Inappropriate Questioning Techniques
(28) Service providers should avoid inappropriate questioning techniques that may incorporate misleading information, such as references to disputed aspects of the events in question which appear to support one particular interpretation of them. Leading questions (questions which prompt for the required response or include the answer, e.g. Was the car red?) should also be avoided and the use of repeated questioning regarding previously answered matters is not advisable. Any indication of disbelief in respect of the answers previously provided is hazardous as it may prompt the witness to alter their testimony.
Impact of Prior Statements
(29) Providers of therapeutic support need to be aware of the potential impact of prior statements on the case. If a witness discloses new evidence or material, then this should be referred to the relevant agencies, e.g. the police.
Recollection of Traumatic/Abusive Events
(30) Therapeutic support can help adult witnesses process their emotions and feelings about the event(s) in question without discussion of the details pertaining to the event. Therapeutic support providers should understand that whilst the recollection and discussion of details of the event(s) are not essential for therapeutic support to be effective, some adult witnesses will want to, or indeed need to, talk about them. In these circumstances therapeutic support providers should use their own professional judgment, and be guided by their supervisors or managers, as to whether to engage the adult witness in trauma or abuse specific interventions.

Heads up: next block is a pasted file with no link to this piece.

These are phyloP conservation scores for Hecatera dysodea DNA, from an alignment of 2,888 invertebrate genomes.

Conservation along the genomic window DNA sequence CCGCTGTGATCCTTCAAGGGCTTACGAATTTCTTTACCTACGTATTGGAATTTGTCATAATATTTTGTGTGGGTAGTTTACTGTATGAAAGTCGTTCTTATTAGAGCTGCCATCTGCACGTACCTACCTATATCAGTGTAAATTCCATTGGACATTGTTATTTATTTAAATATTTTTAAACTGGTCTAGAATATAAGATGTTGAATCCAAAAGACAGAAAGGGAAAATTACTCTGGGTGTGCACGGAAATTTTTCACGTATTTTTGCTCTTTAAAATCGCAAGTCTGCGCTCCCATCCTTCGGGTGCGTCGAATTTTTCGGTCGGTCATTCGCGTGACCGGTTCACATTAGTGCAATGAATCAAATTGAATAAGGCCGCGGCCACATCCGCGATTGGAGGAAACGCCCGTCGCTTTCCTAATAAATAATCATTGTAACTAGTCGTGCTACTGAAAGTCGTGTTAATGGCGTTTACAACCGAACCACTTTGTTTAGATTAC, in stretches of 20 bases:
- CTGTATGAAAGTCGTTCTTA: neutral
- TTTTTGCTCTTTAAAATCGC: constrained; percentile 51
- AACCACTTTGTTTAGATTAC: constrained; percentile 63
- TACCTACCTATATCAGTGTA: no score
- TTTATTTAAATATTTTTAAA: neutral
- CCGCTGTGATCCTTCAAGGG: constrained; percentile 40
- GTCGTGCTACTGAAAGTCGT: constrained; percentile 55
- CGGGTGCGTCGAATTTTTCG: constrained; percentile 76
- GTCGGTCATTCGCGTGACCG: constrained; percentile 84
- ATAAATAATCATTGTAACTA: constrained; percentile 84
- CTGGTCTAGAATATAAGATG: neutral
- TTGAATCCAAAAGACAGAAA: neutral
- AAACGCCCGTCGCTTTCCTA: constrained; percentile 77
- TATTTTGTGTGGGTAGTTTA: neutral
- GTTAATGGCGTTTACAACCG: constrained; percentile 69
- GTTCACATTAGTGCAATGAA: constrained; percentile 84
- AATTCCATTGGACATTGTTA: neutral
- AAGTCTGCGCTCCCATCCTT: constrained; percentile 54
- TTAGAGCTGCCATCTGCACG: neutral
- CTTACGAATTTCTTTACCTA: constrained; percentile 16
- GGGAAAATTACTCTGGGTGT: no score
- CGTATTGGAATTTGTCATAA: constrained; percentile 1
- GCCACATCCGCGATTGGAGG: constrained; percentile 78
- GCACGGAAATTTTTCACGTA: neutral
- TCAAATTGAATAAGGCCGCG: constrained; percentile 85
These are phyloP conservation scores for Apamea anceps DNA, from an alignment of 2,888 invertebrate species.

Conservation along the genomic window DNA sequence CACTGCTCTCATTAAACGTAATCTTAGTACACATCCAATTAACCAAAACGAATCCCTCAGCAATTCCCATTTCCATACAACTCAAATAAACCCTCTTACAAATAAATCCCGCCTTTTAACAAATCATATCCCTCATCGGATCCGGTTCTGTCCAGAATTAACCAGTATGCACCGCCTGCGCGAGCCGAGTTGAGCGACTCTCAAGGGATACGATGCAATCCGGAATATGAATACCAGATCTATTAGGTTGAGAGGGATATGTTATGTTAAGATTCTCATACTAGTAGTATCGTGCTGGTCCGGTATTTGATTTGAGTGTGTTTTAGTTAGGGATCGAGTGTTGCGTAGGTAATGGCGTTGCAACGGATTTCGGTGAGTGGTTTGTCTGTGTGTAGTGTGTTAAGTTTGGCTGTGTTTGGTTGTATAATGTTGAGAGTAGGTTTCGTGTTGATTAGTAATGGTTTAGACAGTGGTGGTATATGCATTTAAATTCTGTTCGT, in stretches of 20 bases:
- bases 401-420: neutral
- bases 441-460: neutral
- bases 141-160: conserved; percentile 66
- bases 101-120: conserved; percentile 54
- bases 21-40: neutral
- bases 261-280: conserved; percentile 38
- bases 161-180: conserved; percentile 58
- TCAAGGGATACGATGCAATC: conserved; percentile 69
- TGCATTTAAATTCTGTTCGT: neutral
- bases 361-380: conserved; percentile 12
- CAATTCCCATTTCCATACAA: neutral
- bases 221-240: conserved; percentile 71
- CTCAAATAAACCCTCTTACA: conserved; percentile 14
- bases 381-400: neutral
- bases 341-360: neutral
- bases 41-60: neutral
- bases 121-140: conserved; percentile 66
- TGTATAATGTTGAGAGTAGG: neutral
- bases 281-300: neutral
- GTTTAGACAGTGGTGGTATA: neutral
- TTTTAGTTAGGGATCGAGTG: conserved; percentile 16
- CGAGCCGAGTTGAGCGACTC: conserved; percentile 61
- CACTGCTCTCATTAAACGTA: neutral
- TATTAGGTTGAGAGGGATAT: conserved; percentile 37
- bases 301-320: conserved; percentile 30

(31) In situations where an adult witness does remember and wants to discuss details of the event(s) in question, therapeutic support providers should be mindful of the risks of contaminating the adult witness's evidence. Where at all possible open-ended and non-leading questioning techniques should be used. The adoption of inappropriate and/or suggestive questioning techniques during these discussions may permanently distort the memory of the adult witness. These distortions could negatively impact on the credibility of the adult witness in giving their evidence during court proceedings.
(32) Occasions may arise during the recollection and discussion of the event(s) in question when the adult witness may seek an explanation from the therapeutic support provider as to why these experiences have happened to them. Therapeutic support providers should avoid, where at all possible, making any direct interpretation of the behaviour (verbal or non-verbal) of adult witnesses.
Witnesses' Approaches to Questioning